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Spotify offers iPod, iPhone and Android syncing for all users

Spotify on iPhone

Big news for Spotify fans today – the music streaming service has developed a new version that allows all users, including those on the ad-supported free service, to synchronise tracks they own over wi-fi from their computers to mobile devices.

The company says the synchronisation feature has been the top most requested feature from its users.

Premium users can already synchronise content from Spotify playlists on iPod touches, iPhones and Android phones, but free users were limited to the desktop version.

"You’ve been telling us how much you love discovering, sharing and talking about music in Spotify – and you’ve created well over 200 million playlists to prove it.

"But you’ve also said you’re listening to a huge amount of music on your iPods/iPhones, and that getting your Spotify playlists onto them as MP3s has been a serious hassle, forcing you to juggle multiple music players," says Spotify.

Now all users can manage any iPod Classic, iPod nano and iPod Shuffle in Spotify. Connect your portable to your computer via USB and it will appear in the new 'Devices' section of your Spotify sidebar. You can then sync all your Spotify playlists to your portable.

What's more, Spotify Mobile is now available to Spotify Free users with iPhone, iPod Touch or Android devices, allowing wireless syncing of music from computer to phone – provided it's music you own.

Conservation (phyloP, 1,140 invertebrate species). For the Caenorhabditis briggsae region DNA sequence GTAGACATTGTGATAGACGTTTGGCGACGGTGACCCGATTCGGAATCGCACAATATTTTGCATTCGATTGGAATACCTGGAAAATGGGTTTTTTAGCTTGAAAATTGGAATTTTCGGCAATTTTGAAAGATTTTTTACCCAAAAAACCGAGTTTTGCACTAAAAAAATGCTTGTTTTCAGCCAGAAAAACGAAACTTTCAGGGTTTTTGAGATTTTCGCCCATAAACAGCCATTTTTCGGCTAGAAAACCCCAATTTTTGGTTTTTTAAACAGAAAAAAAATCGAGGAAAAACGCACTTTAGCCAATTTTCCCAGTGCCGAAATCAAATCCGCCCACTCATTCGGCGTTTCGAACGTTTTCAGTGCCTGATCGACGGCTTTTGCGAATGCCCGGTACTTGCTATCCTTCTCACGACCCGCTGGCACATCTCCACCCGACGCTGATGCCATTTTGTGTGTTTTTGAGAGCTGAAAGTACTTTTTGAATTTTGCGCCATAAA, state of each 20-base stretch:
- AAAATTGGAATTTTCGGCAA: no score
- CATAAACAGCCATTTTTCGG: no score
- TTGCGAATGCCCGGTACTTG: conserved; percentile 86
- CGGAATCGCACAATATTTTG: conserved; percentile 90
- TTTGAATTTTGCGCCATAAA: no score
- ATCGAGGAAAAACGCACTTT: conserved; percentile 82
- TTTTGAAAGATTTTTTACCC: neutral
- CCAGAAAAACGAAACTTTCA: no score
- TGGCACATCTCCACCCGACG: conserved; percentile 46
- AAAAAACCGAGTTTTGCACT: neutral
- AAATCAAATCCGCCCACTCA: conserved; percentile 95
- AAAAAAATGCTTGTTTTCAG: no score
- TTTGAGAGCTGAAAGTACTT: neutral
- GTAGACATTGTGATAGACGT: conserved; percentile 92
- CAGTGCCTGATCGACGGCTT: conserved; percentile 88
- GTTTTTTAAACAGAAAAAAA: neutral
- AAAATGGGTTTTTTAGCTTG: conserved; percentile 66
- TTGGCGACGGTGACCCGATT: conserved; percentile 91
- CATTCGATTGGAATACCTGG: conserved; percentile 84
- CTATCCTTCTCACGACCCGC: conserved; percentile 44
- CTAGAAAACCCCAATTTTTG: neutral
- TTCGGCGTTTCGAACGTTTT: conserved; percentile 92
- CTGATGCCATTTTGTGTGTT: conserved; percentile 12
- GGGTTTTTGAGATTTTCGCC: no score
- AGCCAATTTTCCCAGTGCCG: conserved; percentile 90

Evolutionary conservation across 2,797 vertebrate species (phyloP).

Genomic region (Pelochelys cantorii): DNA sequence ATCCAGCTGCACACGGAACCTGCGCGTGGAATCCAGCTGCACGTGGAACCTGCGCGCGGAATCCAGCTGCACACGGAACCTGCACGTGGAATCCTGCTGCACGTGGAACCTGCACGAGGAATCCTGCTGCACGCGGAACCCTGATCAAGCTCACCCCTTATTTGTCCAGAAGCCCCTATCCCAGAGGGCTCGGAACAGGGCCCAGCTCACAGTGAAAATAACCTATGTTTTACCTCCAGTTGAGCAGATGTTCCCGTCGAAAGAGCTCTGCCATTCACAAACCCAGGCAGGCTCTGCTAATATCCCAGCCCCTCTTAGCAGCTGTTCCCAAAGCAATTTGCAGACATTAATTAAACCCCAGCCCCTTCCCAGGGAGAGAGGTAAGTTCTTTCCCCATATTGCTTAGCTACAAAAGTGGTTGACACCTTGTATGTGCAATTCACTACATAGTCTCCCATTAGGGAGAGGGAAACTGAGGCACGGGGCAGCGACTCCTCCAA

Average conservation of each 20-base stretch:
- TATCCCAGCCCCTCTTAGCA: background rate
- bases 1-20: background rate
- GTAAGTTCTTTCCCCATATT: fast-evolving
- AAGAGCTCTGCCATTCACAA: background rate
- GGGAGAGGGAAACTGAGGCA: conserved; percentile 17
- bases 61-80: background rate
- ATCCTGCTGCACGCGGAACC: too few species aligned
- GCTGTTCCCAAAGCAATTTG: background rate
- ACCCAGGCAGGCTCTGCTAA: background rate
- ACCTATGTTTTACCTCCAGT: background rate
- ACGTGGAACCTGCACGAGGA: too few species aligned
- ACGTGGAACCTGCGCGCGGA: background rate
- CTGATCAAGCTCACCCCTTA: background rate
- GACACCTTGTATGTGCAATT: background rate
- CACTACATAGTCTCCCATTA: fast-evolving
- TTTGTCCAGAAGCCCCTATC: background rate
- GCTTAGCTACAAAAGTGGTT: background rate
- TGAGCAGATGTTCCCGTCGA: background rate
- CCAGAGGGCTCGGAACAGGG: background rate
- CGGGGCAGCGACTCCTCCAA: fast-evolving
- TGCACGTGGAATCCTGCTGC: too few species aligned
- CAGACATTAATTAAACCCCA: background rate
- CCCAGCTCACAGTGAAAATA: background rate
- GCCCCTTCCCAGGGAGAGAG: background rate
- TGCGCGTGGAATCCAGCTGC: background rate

To that end, Spotify is also introducing its own music store allowing users to buy 'bundles' of MP3 tracks from its catalogue, in which buying a bigger bundle effectively gives a discount on the songs.

Thus a 'bundle' of ten tracks costs £7.99, effectively costing 80p each, while a bundle of 100 costs £50, reducing the price of each track to 50p.

• In a separate development, Amazon has cut the prices of MP3 downloads in the US, reducing them to 69 cents, compared to the $1.29 that some songs in Apple's iTunes Store sell at. Amazon has about 10% of the music download market in the US but is now looking to expand.

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Andy Clough

Andy is Global Brand Director of What Hi-Fi? and has been a technology journalist for 30 years. During that time he has covered everything from VHS and Betamax, MiniDisc and DCC to CDi, Laserdisc and 3D TV, and any number of other formats that have come and gone. He loves nothing better than a good old format war. Andy edited several hi-fi and home cinema magazines before relaunching whathifi.com in 2008 and helping turn it into the global success it is today. When not listening to music or watching TV, he spends far too much of his time reading about cars he can't afford to buy.